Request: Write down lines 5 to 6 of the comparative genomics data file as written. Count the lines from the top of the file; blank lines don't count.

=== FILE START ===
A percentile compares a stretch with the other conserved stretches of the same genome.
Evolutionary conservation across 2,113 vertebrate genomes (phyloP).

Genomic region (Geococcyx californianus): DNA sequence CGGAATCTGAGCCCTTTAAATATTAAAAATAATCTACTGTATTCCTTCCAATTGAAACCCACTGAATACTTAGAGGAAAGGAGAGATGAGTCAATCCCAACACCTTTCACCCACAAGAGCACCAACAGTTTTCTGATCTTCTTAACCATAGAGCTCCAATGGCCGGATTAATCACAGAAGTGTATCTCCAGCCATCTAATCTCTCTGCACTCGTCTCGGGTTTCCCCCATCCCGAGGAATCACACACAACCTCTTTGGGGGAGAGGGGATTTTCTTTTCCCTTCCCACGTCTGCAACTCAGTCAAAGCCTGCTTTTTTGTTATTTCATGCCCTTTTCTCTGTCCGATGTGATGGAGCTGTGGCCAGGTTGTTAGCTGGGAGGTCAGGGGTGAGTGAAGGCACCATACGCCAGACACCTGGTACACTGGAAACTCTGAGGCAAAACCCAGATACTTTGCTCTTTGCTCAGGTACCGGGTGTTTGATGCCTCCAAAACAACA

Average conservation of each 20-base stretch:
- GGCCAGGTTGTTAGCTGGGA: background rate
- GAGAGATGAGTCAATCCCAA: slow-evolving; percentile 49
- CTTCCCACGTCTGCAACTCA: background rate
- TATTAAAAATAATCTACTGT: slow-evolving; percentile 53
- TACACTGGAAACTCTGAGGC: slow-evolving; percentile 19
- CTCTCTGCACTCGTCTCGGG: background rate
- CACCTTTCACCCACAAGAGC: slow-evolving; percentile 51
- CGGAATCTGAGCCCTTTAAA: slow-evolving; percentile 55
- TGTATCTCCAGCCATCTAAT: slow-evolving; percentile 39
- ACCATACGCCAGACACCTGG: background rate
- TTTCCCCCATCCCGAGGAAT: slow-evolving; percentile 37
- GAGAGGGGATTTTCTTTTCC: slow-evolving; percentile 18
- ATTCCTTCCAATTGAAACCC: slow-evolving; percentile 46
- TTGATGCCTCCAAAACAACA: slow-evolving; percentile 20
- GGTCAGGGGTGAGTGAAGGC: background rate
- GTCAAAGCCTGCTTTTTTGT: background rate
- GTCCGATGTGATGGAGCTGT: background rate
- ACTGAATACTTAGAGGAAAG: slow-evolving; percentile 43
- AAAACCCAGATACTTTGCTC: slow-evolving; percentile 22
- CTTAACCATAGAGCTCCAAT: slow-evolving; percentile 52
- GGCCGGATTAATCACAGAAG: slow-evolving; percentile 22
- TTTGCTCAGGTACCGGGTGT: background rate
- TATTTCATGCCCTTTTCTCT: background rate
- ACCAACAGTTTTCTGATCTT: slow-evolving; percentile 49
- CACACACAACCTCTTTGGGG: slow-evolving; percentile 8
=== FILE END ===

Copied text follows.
- GGCCAGGTTGTTAGCTGGGA: background rate
- GAGAGATGAGTCAATCCCAA: slow-evolving; percentile 49